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Poor circuit breakers have the thankless job of preventing house fires caused by overloaded electrical outlets. While we’re cursing them for shutting off our lights and TV as we’re using the blow dryer to get ready for work, circuit beakers are doing what they’re meant to do. They’re keeping us safe. Because whenever a circuit breaker trips, it’s because the electrical wiring on the circuit in your home was getting too hot to the point of danger. It happens when too much electrical demand is being placed on the wire which has limits on the amount of electrical current it can safely deliver. Take some of the stress off your circuit breakers!

A breaker tripping and shutting off all the power is the most obvious sign that a circuit is overloaded. Other signs are less noticeable but worth knowing:

  • Dimming lights when you turn on more lights or appliances
  • Buzzing outlets or switches.
  • Warm outlet or switch covers
  • Burning smell from outlets or switches
  • Warped and burned plugs or outlets
  • Appliances, electronics or power tools that seem to lack enough power.

 

Tips to Reduce Circuit Overload in Your Home

1. Study your circuit map.

Your circuit map tells you which devices are powered by each circuit. Many homes across Lake Travis have circuit panels that include notes on breakers to let homeowners know which appliances, lights, and power outlets are connected on the same circuit. Take the time to study the breakers and the information provided inside your electrical panel. Then, examine your home’s electrical distribution room by room. A great place to start is the kitchen or the home office, which are typically areas powering a number of electrical functions. 

2. Redistribute electrical loads.

Take account of all the electrical devices that are drawing power from the same circuit. If some circuits seem to be supporting a lot of devices, it’s a good idea to redistribute what you can to another circuit. Try moving plug-in appliances to a circuit that is less-used. For example, move your air purifier to a different room.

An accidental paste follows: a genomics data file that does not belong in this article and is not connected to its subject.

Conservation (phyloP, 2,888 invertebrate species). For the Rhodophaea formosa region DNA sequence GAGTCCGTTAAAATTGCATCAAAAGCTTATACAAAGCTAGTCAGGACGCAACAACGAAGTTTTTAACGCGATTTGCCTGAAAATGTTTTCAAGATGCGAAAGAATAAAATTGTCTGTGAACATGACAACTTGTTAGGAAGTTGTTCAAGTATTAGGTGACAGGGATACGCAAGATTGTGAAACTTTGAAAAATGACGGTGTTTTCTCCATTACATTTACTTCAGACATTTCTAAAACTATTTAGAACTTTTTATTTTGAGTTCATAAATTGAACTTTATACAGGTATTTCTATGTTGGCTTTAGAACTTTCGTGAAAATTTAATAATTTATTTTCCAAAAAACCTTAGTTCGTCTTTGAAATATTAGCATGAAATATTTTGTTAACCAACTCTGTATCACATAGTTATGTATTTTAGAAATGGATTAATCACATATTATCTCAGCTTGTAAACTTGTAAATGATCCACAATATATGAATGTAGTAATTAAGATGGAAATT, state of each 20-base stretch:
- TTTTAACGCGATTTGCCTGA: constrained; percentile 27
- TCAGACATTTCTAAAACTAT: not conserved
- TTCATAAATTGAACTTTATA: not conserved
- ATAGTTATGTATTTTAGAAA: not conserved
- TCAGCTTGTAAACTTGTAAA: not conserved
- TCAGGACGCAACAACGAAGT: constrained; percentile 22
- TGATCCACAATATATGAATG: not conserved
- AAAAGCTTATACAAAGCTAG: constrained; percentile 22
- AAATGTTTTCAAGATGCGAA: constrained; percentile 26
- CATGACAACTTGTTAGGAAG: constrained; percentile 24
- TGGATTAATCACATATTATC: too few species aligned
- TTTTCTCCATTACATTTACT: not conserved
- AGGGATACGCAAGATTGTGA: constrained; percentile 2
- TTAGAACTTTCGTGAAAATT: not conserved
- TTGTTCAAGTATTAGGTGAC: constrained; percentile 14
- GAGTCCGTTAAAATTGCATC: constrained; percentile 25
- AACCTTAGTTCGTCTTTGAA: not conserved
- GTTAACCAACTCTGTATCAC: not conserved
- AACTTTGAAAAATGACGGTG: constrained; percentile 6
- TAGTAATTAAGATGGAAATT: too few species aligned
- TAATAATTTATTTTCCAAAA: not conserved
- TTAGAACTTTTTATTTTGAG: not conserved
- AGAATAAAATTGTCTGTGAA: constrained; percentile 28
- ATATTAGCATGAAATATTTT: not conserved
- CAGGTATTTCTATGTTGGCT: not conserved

3. Add or Replace Circuits

In the case of a home office or a workspace in your garage, the equipment you use there might need to stay in the same room and can’t easily be moved. In that case, it might be necessary to install another circuit to support all the high demand devices being used in the room, versus risking tripped breakers and fire hazards. You don’t want to be running power tools or high power computer equipment on the same circuit supplying all the lights and other outlets. A new 20 amp circuit (higher than the traditional 15 amp) with a couple of extra outlets will ensure that your workspace can handle the higher electrical load.

4. Use Electrical Devices Individually

Remember not to turn on too many power devices at once. This is especially important in the winter when your home could power holiday lighting, cooking appliances, extra outlets being used in the guest bathrooms, and other seasonal devices like space heaters. For example, turn off the TV while you vacuum or use your blow dryer (you can’t hear it anyway). 

5. “Lighten” your Load with LED

Reduce power needs related to lighting by replacing your fluorescent, incandescent or halogen light bulbs with energy-efficient LED. LED lights pack a lot of brilliance in their capabilities, but require far less energy to operate, making this single change a no-brainer. 

 

It could be time to call StarTech…

If you’re still experiencing problems after you’ve taken these steps to reduce your home’s electrical circuit loads, it’s time to make an appointment with your local electrician. Buzzing sounds, unusually warm devices, and burning smells also can point to other wiring problems, like short circuits or loose connections.